ICBC ends special credit card payments on monthly plans

Policy change affecting small fraction of motorists is expected to save B.C.'s public auto insurer $1 million a year

ICBC expects to save $1 million by eliminating the use of credit cars by certain monthly plan users.

ICBC no longer allows customers who are on monthly payment plans to make special lumpsum or early payments by credit card.

There were 55,000 such payments made last year – a small fraction of the 1.4 million customers on monthly payment plans.

Regular monthly payments have always been required to be by preauthorized debit from a bank account, but early payments in advance of the regular ones or lumpsum payments to end the monthly plan could be made by credit card, said spokesman Adam Grossman.

The move to end that option effective Nov. 1 is expected to save ICBC up to $1 million a year in credit card merchant fees.

Monthly plan users can still make early or lumpsum payments by debit, cheque or cash.

“We have as a company have to look at any of the premium costs that we can remove,” Grossman said. “And this is one where we definitely thought it was a worthwhile move to make.”

About 44 per cent of all motorists use an ICBC payment plan, while the rest pay their annual insurance all at once, many of them by credit card. That option is not affected by the change.

A 5.5 per cent basic auto insurance premium increase announced last month by ICBC took effect Nov. 1. It’s still subject to approval by the B.C. Utilities Commission.

Just Posted

Victoria heroes rappel 15 storeys for the Make-A-Wish Foundation

Over $60,000 raised at city’s first Rope for Hope event

Seven years later, what’s changed since the 2011 Malahat fuel truck crash and closure?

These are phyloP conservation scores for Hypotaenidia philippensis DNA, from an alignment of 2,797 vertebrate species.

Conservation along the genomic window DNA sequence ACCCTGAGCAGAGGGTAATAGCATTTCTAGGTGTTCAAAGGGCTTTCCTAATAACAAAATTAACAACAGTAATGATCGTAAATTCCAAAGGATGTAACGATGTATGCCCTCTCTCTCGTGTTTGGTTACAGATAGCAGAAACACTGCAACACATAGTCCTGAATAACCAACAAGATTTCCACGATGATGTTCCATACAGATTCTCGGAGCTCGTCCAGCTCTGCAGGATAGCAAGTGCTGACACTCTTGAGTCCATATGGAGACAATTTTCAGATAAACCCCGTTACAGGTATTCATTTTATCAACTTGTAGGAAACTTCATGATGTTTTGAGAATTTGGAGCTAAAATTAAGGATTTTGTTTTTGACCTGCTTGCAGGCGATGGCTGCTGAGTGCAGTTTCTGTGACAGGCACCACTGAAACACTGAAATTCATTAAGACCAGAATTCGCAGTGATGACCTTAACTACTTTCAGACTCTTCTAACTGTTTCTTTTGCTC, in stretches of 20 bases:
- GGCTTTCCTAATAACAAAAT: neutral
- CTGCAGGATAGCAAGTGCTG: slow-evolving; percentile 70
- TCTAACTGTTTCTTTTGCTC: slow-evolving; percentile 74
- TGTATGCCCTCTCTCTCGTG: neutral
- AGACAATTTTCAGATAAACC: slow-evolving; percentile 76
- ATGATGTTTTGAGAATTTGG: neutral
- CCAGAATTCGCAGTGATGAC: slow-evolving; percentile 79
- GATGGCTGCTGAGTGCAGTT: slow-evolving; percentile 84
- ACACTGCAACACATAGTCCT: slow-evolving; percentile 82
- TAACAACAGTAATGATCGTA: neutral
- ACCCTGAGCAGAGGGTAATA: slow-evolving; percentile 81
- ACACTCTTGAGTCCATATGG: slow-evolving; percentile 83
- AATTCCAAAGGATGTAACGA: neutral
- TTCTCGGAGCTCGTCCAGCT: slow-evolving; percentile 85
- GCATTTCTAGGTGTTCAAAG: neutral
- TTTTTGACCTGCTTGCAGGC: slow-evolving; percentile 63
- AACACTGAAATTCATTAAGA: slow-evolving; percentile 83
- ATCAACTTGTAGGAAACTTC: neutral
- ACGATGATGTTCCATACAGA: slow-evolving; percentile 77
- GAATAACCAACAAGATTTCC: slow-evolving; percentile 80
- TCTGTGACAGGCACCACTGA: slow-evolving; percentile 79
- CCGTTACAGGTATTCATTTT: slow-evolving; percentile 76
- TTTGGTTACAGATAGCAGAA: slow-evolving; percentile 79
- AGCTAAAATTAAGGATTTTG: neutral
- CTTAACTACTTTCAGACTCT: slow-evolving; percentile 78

Trans-Canada Highway reopens to traffic Friday morning after roughly 13-hour closure

Homeless camp leader calls on Saanich to step up on housing

Roaming tent city sets up near Uptown, brings some transplants from Cuthbert Holmes

Victoria man claims he was racially profiled at local health food store

Loss prevention officer employed by third party company refused customer entry to store

VIC HIGH: City could lend expertise to district on heritage upgrades, councillor says

National Trust places historic high school on Canada’s Top 10 Endangered Places list

Film Review: On Chesil Beach

Saoirse Ronan continues to shine in adaptation Ian McEwan novel about young newlyweds on their wedding day

Referendum in Ireland would repeal strict ban on abortion

Voters throughout Ireland have begun casting votes in a referendum that may lead to a loosening of the country’s strict ban on most abortions.

Lava from Hawaii volcano enters ocean from 3 flows

The Kilauea volcano has been gushing lava on the big island of Hawaii for the past three weeks.

Summit talk turns warmer; Trump says ‘talking to them now’

North Korea issued a statement saying it was still “willing to give the U.S. time and opportunities” to reconsider talks

Harvey Weinstein turns himself in, arraigned on rape, criminal charges

Harvey Weinstein arraigned on rape, criminal sex act charges following allegations of sexual misconduct

Explosion at Mississauga restaurant sends 15 to hospital

Hunt underway for two suspects connected to Mississauga, Ont., blast

B.C. pipeline goes ahead despite scrapped Pacific Northwest LNG

NEB approves amendment for $1.4-billion natural gas North Montney Mainline Project

Update: Wildfire northwest of Kamloops jumps from 60 to 800 hectares

Ground crews and aircraft are responding to an estimated 50 hectare wildfire approximately 55 kilometers northwest of Kamloops, near the Deadman Vidette Road.

Looming tax changes could bring pay hike for Saanich councillors

Will Saanich council raise remuneration rates? That is one of the looming… Continue reading

Most Read